Brazil's first World Cup win since 1970 in the United States this year, promoted widespread interest in international fooball and the Latin-American game. This book combines social history and reportage to explore the place of the world's most popular game in the life of Argentina, Brazil and Uruguay. The book examines the historical and political role of football on an international level, from colonial times to the present, up to and including the controversial Argentina appearance in the World Cup Final of 1990. It reveals how various dictators have used the game to ensure political passivity, and considers whether the game is declining in importance in Latin America, both as a spectator and a participatory sport. Tony Mason is the author of "Sport in Britain: A Social History" and "Association Football and English Society".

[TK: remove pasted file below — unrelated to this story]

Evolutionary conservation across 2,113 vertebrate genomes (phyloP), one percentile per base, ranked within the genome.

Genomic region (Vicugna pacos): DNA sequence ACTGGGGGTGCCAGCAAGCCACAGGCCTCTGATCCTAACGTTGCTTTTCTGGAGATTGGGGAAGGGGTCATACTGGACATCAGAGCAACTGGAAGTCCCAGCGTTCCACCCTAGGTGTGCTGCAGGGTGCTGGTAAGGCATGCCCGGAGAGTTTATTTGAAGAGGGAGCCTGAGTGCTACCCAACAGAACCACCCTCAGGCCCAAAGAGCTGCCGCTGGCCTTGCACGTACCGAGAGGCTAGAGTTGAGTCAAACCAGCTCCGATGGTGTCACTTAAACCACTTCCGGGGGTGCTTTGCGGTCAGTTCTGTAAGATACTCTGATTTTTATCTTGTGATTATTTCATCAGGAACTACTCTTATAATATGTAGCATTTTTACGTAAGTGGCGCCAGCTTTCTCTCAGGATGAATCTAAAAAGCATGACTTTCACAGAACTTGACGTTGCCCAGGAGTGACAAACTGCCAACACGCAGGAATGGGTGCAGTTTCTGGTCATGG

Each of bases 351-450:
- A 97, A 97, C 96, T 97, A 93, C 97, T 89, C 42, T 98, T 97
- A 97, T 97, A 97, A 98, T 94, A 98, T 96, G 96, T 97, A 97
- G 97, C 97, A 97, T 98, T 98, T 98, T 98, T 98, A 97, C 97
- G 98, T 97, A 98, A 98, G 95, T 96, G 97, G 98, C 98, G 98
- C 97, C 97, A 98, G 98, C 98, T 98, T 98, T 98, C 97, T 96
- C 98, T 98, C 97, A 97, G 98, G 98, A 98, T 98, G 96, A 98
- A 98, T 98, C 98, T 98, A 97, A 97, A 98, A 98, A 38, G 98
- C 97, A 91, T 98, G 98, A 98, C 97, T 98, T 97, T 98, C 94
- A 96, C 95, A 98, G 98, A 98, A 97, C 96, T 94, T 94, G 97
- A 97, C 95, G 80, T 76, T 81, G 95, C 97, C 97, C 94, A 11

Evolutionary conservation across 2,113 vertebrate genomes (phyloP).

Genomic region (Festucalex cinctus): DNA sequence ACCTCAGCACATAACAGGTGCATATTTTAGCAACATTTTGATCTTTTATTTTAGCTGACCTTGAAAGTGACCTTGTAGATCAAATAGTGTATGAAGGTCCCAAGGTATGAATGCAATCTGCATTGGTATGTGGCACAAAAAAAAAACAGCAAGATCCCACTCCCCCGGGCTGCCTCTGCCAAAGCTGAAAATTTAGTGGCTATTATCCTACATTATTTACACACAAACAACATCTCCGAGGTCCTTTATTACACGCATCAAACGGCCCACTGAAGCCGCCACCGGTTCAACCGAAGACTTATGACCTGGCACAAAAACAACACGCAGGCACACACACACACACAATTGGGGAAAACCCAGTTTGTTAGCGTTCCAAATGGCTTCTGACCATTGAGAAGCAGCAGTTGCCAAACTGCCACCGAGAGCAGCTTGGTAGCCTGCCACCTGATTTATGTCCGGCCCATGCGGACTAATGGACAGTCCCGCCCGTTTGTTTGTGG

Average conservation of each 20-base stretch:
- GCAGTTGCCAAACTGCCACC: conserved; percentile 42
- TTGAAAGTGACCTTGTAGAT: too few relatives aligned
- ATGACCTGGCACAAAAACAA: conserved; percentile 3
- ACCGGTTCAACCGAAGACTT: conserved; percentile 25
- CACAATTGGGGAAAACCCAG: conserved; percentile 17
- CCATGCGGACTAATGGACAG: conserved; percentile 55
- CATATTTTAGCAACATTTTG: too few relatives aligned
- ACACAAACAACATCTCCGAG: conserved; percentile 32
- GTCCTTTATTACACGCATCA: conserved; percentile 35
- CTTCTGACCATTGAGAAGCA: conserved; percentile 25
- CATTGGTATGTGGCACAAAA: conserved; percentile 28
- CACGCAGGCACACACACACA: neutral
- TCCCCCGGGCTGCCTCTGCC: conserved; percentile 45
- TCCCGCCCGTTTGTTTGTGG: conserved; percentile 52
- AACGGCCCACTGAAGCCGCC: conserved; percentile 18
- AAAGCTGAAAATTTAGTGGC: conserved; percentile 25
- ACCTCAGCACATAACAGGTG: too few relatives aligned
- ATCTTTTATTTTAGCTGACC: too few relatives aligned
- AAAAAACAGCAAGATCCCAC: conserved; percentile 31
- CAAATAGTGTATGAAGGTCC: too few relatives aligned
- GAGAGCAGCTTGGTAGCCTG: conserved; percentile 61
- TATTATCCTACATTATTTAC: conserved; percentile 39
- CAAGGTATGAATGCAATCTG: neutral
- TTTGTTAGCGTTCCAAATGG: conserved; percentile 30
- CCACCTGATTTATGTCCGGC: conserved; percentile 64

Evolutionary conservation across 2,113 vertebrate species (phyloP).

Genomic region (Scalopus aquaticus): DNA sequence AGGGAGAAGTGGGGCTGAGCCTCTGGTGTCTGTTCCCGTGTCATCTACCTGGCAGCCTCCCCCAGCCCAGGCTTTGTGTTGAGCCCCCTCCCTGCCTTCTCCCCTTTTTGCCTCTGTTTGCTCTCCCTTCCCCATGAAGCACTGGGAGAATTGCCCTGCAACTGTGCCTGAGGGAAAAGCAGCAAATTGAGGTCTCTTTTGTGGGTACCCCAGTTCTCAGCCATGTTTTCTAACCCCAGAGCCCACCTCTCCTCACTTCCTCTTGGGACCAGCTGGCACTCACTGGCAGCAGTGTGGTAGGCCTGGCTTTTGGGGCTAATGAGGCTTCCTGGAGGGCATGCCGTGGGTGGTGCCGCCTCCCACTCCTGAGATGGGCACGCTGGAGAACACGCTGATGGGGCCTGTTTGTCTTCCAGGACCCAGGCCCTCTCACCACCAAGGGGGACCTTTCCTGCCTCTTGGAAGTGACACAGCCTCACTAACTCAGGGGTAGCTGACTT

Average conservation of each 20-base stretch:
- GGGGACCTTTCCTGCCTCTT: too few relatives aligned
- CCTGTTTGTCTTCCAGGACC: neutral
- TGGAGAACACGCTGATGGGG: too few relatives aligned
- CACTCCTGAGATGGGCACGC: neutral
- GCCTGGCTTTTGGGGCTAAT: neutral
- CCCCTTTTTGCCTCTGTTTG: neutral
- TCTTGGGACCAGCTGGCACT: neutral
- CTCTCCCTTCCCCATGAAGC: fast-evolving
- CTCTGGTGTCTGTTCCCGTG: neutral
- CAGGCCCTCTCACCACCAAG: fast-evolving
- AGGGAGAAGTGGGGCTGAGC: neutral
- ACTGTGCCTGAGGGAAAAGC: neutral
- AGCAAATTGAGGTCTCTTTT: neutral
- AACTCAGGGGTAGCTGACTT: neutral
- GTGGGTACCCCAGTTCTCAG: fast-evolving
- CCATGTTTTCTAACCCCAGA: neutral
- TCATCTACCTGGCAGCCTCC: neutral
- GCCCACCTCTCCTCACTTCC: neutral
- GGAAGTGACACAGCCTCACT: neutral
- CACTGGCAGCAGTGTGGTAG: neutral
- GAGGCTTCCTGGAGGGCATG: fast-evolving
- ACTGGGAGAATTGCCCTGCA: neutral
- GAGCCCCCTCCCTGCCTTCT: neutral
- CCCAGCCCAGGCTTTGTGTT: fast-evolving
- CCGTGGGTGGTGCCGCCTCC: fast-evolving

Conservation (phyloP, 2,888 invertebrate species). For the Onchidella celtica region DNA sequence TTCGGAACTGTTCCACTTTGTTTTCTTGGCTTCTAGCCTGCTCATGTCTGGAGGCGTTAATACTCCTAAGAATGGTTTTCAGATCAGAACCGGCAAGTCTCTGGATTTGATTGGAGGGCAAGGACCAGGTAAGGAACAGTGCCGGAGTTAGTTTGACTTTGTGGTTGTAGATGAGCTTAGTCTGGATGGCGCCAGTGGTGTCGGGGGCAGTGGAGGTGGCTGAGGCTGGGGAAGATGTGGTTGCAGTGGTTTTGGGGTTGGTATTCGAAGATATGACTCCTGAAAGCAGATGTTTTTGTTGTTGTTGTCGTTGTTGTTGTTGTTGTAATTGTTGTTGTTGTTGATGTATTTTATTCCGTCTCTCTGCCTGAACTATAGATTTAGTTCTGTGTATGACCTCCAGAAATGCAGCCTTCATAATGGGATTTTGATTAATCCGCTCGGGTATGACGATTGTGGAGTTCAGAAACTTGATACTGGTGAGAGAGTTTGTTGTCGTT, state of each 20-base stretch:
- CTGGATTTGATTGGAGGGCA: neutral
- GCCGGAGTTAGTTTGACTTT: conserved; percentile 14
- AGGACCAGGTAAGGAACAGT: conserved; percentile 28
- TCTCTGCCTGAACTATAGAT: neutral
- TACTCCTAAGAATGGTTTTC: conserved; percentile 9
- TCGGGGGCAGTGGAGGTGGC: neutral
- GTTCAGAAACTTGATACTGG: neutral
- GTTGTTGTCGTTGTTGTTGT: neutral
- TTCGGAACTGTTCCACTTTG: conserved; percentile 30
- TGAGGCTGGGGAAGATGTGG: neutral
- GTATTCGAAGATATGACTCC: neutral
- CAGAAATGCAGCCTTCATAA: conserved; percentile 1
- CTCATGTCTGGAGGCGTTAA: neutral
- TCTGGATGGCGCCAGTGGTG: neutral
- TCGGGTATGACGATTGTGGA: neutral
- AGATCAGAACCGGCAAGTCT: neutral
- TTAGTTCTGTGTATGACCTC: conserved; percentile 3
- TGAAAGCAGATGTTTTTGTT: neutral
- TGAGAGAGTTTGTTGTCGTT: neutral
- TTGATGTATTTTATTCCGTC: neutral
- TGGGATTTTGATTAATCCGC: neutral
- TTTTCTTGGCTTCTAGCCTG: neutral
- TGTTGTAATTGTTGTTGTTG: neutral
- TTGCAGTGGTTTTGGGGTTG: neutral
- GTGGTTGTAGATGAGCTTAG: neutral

Publisher: Verso Books
Number of pages: 196
Weight: 283 g
Dimensions: 234 x 156 x 10 mm
"No other book has taken an overview of soccer and politics in Latin America as a whole. Academics, politicians, fans, take note: keep it handy at every World Cup."--Andrew Graham-Yoll, Buenos Aires Herald
"Tony Mason plays fulsome tribute to the history of South American football, and in terms of passion for the game he reveals that Argentina, Brazil and Uruguay leave the British trailing well behind."--Alan Green, BBC Radio Sport